Regular monitoring

    Second, antiretroviral therapy only works safely and well if it is conducted properly. If patients cease taking antiretrovirals, their health is likely to deteriorate as the HIV in their blood rebounds. In addition, they are also more likely to harbour drug-resistant strains of the virus that may then be transmitted to others and prejudice future treatment. So treatment must be supported by a set of services that includes regular monitoring to observe patients' levels of the immune system's CD4 T cells that HIV attacks, measurements of the levels of virus in the blood, and vigilance for resistant strains. Medical records must be properly maintained and accessible. Health workers themselves must be trained in specialist skills and must be able to counsel and support patients and explain to them why they must stick rigorously to the drug regimen. Finally, drug supplies must be reliable, and ordered regularly through a system that is not vulnerable to cash-flow problems. In many cases in low-income countries, these structures are simply not there: for example, medical records may be kept only on pieces of paper at patients' homes, and money paid to a hospital pharmacy may be used to repair an x-ray machine rather than to buy new drugs.

    But these obstacles are no ethical justification for denying people in poorer countries the right to treatment. So UNAIDS, the pharmaceutical industry and national governments have begun some initiatives which, they hope, will increase the equity of antiretroviral treatment and bring basic drugs to many more of those who need them. It is too early at present to gauge how effective such responses can be, or what consequences they might have. None of the players can claim to have all of the answers to the extraordinary challenges posed by AIDS. In any case, health officials and non-governmental organisations know that the drugs are in circulation in some of the poorer countries, bought by individuals at Western prices or on the black market. Unmonitored and without proper counselling and testing, these treatments will be less than efficacious.

    There are two new initiatives. The first aims to provide HIV-positive pregnant women with access, at reduced price, to short-course treatment with antiretrovirals to cut the risk of transmitting HIV to their babies. In 1994, research in the United States showed that antiretroviral therapy given during pregnancy, birth and to the newborn infant could reduce the risk of HIV transmission by two-thirds,4 but the cost and complexity of the regimens, $1,000 for a course in the United States, put it beyond the reach of poorer countries. A study in Thailand, published early last year, showed that the risk could be halved when treated with AZT 300mg, given twice a day at or around week 36 of pregnancy up to birth in a non-breast-feeding population, at a cost of around $200 at Western prices. Despite the obvious value of preventing infections with such a short treatment course, the outlay required to offer it to all pregnant women none the less denied it to most governments.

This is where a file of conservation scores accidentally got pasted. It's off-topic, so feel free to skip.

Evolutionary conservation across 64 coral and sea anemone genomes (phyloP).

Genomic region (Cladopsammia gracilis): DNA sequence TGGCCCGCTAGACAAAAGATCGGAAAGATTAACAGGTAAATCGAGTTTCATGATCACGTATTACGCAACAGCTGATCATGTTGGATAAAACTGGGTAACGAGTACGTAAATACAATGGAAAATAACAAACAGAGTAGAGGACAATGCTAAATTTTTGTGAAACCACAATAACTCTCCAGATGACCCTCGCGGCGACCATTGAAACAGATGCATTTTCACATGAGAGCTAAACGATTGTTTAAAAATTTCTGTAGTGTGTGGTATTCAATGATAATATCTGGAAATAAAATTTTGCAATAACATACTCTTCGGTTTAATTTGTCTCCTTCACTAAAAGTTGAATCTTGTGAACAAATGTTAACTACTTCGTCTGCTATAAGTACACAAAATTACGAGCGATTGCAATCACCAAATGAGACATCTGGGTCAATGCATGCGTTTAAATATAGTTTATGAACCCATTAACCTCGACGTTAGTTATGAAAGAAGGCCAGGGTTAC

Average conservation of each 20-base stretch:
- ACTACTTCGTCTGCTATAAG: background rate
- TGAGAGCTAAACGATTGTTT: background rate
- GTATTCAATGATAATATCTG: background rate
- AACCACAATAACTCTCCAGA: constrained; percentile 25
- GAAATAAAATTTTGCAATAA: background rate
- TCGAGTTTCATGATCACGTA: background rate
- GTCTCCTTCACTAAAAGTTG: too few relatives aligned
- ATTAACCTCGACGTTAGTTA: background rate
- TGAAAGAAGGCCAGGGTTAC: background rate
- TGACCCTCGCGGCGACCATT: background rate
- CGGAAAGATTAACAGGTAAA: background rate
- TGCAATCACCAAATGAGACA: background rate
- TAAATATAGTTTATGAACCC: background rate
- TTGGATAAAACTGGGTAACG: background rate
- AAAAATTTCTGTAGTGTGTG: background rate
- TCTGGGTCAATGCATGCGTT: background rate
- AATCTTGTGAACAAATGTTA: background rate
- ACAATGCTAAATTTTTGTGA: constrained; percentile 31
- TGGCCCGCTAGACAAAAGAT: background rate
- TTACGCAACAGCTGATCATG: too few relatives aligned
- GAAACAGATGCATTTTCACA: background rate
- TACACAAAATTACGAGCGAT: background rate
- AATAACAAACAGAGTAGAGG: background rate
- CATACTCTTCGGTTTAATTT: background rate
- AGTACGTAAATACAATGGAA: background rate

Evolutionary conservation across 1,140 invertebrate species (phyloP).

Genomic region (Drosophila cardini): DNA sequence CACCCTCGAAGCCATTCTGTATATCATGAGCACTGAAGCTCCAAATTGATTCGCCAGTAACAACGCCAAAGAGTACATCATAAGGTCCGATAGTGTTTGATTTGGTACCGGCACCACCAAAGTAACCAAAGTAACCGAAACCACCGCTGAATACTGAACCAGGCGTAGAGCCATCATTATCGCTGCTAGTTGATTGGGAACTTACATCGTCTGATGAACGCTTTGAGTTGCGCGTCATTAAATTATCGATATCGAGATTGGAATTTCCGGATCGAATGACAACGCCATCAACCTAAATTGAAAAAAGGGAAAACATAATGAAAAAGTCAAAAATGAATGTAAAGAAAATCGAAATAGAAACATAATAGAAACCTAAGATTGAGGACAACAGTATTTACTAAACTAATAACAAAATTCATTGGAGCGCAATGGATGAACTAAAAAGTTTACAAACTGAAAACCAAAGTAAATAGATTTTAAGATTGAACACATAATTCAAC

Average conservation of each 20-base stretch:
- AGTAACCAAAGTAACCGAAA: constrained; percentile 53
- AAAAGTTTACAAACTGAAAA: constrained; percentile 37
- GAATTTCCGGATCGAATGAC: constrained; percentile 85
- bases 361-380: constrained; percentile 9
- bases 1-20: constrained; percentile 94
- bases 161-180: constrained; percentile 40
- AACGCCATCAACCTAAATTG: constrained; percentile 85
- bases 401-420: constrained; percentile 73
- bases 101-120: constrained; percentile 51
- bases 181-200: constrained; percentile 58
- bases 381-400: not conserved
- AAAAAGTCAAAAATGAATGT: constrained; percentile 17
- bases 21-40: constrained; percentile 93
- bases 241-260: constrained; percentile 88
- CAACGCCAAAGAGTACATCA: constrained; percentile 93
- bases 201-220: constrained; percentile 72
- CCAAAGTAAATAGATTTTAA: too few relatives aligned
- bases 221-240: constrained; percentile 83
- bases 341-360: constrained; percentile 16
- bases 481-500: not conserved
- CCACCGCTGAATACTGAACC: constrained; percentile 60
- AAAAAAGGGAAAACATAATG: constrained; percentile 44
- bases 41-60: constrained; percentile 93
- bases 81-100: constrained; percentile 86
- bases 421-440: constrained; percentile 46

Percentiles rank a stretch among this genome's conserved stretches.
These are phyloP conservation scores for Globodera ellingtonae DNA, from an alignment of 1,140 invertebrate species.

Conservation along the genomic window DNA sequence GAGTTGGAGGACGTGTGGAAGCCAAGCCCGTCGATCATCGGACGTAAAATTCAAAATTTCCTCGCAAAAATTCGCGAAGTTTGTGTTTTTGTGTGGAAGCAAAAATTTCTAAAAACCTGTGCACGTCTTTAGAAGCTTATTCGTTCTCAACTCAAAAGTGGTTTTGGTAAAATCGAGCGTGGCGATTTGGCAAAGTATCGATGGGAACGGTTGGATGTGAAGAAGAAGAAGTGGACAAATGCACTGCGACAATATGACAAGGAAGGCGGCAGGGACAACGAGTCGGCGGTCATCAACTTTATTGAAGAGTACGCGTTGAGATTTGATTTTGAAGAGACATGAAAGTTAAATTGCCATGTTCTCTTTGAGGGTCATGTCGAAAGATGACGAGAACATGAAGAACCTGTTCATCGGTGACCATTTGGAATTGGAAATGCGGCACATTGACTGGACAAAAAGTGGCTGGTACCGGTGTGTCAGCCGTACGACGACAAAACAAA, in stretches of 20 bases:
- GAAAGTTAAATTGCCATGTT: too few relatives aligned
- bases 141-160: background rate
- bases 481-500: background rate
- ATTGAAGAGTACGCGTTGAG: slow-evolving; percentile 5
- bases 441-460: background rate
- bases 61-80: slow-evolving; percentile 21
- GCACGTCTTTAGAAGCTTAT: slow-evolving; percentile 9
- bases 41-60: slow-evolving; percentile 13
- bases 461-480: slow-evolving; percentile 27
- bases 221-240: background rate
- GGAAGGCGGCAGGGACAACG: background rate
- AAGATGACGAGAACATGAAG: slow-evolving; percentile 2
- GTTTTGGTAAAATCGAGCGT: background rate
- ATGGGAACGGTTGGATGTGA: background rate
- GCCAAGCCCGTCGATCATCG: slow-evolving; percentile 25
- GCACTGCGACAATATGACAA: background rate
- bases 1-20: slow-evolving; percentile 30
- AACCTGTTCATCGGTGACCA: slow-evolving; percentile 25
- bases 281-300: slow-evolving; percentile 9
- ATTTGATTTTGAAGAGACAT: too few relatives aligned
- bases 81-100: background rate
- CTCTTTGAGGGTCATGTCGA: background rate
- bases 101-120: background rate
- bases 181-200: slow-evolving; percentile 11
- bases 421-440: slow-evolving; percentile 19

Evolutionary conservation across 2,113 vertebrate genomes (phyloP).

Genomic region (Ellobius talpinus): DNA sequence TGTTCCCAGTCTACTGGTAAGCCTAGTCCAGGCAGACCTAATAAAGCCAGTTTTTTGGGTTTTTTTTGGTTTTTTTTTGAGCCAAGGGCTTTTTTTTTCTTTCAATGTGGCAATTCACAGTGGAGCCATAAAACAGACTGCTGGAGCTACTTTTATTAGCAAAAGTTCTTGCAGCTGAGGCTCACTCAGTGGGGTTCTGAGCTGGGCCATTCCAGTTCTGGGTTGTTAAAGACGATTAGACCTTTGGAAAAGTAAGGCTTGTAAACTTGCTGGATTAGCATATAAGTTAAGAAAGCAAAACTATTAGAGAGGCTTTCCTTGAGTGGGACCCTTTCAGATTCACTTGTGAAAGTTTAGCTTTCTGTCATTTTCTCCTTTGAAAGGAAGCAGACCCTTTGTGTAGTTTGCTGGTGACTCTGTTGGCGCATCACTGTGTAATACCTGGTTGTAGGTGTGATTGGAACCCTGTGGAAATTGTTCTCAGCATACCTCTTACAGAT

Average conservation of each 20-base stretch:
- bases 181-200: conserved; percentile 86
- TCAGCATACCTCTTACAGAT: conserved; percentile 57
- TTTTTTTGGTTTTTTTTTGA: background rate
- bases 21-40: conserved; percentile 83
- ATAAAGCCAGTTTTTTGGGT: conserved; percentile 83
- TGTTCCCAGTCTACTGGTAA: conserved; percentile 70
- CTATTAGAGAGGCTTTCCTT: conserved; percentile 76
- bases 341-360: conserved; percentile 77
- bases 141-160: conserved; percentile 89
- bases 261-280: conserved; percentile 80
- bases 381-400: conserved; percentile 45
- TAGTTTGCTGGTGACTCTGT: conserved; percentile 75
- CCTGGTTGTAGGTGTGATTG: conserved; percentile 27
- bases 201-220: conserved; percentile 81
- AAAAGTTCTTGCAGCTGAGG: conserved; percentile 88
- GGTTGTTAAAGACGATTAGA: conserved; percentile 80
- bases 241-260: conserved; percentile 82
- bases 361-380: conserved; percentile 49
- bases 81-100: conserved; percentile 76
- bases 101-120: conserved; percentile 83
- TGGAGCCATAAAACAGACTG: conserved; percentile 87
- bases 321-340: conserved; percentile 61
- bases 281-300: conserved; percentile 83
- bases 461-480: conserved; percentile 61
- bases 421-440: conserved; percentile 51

Important results

    Last year, therefore, Glaxo Wellcome announced that it would enable governments in low-income countries and international agencies to buy Retrovir for up to 75 per cent less than the typical Western price, for use in short-course treatment intended to prevent mother-to-child transmission. Two trials in breast-feeding populations in Africa, CDC Ivory Coast and the ANRS 049 have shown that short course ZDV regimens given to mothers from week 36 to 38 and during labour, and in the case of ANRS 049 for one week postpartum reduces the risk of vertical transmission by 37-38% respectively.5, 6 Comparable results were obtained with Boehringer Ingelheim's nevirapine given as a single dose to mothers at the onset of labour and to the infants at 72 hours of birth or time of discharge.7 The Joint UN Programme on HIV/AIDS co-ordinated a multinational trial, known as PETRA, within Africa to determine the efficacy of combined ZDV/3TC on preventing vertical transmission of HIV. The early results from PETRA, announced at the Sixth Annual Conference on Retroviruses and Opportunistic Infections in Chicago on 1 February 1999, demonstrated that despite breast-feeding, commencement of treatment during labour only followed by one week's treatment of both mother and infant, could reduce transmission of HIV by 37%.8 An increased reduction in transmission of 50% was obtained when treatment was initiated at 38 weeks of gestation.9 This result is important because of the widespread practice of breast-feeding in Africa. A study in Kenya has demonstrated that 32 per cent of HIV infection of newborns is attributable to breast-feeding for duration of up to 15 months.10 In view of the early PETRA results, Glaxo Wellcome has pledged similar reduced pricing for 3TC and Combivir (the fixed-dose combination of AZT and 3TC) to support this shorter regimen for pregnant women.

    A key question is whether babies of HIV-positive mothers will continue to be protected if they are breast-fed after treatment stops the realistic situation in most African countries. Earlier studies suggest that a substantial proportion of breast-fed babies are infected after the age of six months (personal communication, February 1999: Leroy V, epidemiologist, INSERM Unit 330, Victor Segalen University of Bordeaux 2, France).11 Long term analysis of the CDC Ivory Coast study in breast-fed populations shows that postnatal transmission of HIV at more than three months is similar in treatment and placebo groups. But more long term data are needed before researchers can be confident that the protection continues after this.